In Finland, Christmas is celebrated from 24th to 26th of December. Preparations for the festival begin from approximately a month ago with many Finnish people buying the Christmas tree, decorative items and gifts and goodies for the season. Houses are cleaned and special treats like gingerbread cookies and prune tarts prepared for the oncoming festive season. In Finland, Santa might also be known as Joulupukki!
The first Sunday in December (also called the First Advent) starts the Finnish Christmas season. Christmas lights begin to appear in the stores along with gifts, goods and goodies for the festival. Children count the days to the festival making their own Christmas calendar with some great pictures related to the Christmas theme or even some chocolate caramel.
In Finland the Christmas tree is set up on Christmas Eve. Fir trees are felled, tied onto sleds, and taken home to be decorated beautifully with candies, paper flags, cotton, tinsel, apples and other fruits. Candles are used for lighting the trees. Many women make a visit to some local sauna to groom themselves for the occassion.
Christmas here is replete with different homegrown customs. In Finnish rural areas, it is a popular tradition for farmers to tie a sheaf of grain, nuts and seeds on a pole and placing it in the garden for the birds to feed on. Only after birds eat their dinner, the farmers partake of their Christmas dinner.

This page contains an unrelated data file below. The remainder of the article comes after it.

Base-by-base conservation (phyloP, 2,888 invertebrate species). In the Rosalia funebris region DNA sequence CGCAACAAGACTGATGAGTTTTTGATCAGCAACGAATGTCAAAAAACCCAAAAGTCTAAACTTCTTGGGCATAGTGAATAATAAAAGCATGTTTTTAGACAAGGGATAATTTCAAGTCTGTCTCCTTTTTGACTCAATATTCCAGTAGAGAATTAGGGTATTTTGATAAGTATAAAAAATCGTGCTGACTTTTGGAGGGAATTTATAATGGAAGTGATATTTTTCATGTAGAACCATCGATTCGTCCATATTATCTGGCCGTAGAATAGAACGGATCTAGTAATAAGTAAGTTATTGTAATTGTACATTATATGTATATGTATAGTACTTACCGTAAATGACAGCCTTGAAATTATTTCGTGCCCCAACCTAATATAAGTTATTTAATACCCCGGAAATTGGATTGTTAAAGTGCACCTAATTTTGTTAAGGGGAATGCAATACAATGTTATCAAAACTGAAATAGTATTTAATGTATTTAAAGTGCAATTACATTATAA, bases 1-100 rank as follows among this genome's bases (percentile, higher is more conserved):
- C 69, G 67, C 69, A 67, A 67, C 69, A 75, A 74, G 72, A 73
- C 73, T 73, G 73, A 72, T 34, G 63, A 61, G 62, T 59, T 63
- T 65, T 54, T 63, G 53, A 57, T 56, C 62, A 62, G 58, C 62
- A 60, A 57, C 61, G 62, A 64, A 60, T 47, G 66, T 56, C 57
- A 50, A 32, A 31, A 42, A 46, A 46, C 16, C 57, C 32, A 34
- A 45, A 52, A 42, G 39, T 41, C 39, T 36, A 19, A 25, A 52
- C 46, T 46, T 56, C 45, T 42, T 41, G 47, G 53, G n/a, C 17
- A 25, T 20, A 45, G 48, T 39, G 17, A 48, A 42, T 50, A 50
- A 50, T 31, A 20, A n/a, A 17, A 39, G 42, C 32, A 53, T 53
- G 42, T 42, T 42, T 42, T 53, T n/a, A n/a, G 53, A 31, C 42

Christmas dinner traditionally begins in Finland with the appearance of the first star in the sky. Dinner is served between 5-7 pm, and consists usually of roasted pig or a roasted ham and vegetables. The main dish is boiled codfish, served white and fluffy, along with allspice, boiled potatoes, and cream sauce. A week ahead of the dinner, the codfish is soaked in a lye solution to soften it. Once the dinner is complete, children head straight to bed while adults chat and drink coffee until about midnight. Other important traditions of the day consist of a visit to the Christmas mass. Many Finnish families also visit cemeteries to remember the dead and have porridge for lunch. Joyful carols and local Christmas songs also form an essential part of Christmas Eve festivities.
On Christmas Day, church services start out early at six in the morning. Most people visit families and friends. Family get-togethers are the high point of this day. Christmas cards are being exchanged and everyone wishes another "Hyvaa Joulua", meaning "Merry Christmas" in Finnish.